Dieter Zetsche (R), chief executive officer of German car manufacturer Daimler AG, shakes hands with Carlos Ghosn (L), chief executive officer of Renault-Nissan Alliance, before signing an agreement in Brussels April 7, 2010. Carmakers Renault SA , Nissan Motor Co and Daimler AG announced on Wednesday a strategic cooperation that includes a one-time exchange of minor stakes in each other. [Agencies]
BRUSSELS - Will a mini Mercedes powered by a Renault-Nissan engine still command a luxury-brand premium?
Daimler AG is confident it will, as the German automaker teams up with France's Renault and Japan's Nissan to share parts and platforms and make more cost-efficient and competitive small cars, forming an automotive three-way alliance that they hope will help them ride out a sales slump.
The car makers aim to strip out billions of euros (dollars) in costs over the next five years by sharing parts and development costs, mainly in energy efficient compact cars such as the Renault Twingo and the Mercedes Smart car.
Analysts say there is little risk that the cachet of Mercedes' flagship brand will take hit from the deal, as the parts sharing will be limited to the small car division.
The risk of brand contamination for Daimler's Mercedes is "practically zero," said Juergen Pieper, an analyst at Metzler Equities in Frankfurt, pointing to Volkswagen AG's stewardship of the high-priced Bentley brand.
"Bentley is practically 70 percent Audi, and do the people who spend euro200,000 for a Bentley think about that? No, I don't think so," he said. "It's really touching only small cars and this is not a sensitive part of the group."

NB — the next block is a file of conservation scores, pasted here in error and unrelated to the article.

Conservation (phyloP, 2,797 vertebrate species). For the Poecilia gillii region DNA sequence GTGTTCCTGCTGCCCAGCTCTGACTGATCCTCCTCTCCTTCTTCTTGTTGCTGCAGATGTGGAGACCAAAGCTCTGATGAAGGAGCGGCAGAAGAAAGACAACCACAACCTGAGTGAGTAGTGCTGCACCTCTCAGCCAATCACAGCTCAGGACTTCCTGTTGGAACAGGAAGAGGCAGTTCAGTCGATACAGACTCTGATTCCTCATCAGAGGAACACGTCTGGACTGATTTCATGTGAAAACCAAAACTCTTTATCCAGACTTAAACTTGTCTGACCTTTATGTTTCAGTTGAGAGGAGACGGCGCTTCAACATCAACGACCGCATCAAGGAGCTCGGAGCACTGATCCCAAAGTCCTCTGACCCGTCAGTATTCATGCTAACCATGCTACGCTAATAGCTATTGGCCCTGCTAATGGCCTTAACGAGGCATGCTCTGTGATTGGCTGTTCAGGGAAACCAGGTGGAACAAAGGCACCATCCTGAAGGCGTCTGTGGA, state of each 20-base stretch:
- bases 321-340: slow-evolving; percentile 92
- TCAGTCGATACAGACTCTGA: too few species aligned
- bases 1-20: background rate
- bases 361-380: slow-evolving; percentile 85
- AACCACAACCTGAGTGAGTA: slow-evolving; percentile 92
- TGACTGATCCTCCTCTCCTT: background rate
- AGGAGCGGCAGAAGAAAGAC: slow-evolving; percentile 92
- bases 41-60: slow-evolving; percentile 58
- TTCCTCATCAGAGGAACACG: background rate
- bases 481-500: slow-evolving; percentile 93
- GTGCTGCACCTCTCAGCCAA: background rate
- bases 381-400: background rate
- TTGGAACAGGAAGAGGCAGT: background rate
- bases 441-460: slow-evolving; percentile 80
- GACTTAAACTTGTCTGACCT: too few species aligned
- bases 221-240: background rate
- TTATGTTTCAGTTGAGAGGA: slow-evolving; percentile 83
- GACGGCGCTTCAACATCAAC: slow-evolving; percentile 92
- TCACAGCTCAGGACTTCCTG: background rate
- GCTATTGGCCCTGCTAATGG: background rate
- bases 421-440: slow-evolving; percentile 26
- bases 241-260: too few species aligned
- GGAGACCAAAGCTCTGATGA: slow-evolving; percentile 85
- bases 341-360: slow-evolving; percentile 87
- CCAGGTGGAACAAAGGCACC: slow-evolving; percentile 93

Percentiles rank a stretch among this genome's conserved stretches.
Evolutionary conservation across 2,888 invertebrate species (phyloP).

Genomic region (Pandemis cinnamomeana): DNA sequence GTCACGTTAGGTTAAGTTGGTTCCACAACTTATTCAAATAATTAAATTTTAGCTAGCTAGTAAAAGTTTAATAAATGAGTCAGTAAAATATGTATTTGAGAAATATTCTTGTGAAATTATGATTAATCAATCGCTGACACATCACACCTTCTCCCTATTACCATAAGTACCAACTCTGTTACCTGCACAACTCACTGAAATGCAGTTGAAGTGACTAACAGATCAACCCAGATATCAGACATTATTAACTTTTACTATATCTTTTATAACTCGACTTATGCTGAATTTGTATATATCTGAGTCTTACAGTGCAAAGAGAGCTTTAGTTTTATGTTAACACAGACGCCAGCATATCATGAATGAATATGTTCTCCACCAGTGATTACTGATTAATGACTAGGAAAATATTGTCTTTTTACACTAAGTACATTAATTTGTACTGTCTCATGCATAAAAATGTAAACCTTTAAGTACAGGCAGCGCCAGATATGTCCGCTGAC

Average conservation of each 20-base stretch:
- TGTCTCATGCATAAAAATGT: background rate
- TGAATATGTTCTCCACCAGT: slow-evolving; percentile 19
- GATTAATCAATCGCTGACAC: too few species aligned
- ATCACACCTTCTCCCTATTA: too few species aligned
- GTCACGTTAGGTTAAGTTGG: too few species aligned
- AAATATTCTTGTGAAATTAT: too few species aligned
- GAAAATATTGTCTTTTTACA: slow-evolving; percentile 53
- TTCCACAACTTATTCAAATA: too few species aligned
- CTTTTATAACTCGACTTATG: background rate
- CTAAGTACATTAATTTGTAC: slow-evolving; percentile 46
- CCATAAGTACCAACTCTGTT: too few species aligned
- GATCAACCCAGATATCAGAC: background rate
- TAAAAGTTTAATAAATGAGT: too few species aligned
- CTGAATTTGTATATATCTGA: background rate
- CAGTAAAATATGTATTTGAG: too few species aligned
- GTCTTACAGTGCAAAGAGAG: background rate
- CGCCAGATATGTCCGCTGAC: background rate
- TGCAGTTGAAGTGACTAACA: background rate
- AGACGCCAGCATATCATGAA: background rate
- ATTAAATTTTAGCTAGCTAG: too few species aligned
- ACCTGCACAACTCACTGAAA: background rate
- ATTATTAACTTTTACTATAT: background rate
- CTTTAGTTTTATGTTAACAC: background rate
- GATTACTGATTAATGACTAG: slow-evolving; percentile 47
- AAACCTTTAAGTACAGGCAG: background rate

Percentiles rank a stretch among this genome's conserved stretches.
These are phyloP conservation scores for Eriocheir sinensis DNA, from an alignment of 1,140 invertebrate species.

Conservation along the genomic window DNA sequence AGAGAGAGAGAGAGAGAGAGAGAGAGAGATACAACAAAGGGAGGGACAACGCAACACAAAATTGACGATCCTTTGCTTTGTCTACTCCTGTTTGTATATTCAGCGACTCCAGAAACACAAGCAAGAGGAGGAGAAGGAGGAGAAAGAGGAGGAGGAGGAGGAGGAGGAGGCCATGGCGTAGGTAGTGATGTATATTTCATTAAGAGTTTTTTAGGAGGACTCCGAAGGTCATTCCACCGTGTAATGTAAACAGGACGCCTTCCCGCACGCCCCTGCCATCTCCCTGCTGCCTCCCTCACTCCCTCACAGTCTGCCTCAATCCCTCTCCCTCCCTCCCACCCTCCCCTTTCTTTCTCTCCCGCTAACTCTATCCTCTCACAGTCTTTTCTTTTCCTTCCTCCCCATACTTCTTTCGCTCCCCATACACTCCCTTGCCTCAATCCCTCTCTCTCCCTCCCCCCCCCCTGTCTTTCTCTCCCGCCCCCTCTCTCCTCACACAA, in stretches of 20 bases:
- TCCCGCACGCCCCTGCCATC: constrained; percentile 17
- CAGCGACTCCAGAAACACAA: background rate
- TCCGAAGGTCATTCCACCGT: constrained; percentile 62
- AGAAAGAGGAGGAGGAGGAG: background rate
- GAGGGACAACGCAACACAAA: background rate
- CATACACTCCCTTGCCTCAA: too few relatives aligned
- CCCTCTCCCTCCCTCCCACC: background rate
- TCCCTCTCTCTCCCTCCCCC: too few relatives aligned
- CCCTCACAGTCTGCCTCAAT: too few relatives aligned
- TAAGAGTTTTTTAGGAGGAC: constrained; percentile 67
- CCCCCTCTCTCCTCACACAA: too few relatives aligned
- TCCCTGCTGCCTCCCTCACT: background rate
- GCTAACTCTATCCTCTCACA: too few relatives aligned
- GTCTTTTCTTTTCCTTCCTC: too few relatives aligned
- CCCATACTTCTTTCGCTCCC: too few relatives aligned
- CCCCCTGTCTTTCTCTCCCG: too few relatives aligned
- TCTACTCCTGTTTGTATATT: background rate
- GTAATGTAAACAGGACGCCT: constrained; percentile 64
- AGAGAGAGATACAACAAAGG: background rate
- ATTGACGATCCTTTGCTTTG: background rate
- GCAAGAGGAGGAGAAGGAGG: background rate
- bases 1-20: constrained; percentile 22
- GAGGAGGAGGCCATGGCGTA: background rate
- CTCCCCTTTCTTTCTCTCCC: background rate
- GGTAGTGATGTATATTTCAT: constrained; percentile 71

Helmut Becker, an economist at Germany's IWK think tank said customers "probably won't notice much" in Daimler's smaller model ranges, the A-Class and B-Class.
"It remains a Daimler car ... there is no mixing-up in the product lineup, and it will happen under the hood," he said.
Top executives from Renault and Daimler also took pains to stress that their brands would keep their separate identities, even if the engines that power the cars start to look more and more alike.
"Each brand has its own identity and its own kind of products and its own cost and price level," Renault boss Carlos Ghosn said. "We need to keep each brand very different from the others."
Ghosn said the companies had quizzed customers of Nissan's luxury brand Infiniti vehicles and Mercedes and believed that sharing engines would not cannibalize sales of either.
"People buying Infiniti or Daimler, they don't cross-shop between the two brands," he said. Infiniti buyers show interest in Lexus, Audi and BMW "but very little in Mercedes. We came to the conclusion that Mercedes collaborating with Infiniti will not be hurting each other," he said.
The partnership comes amid a painful industrywide slump and will focus on sharing the development and production of chassis and engines. The move will be sealed with a cross-shareholding giving the three companies a small, symbolic stake in each other.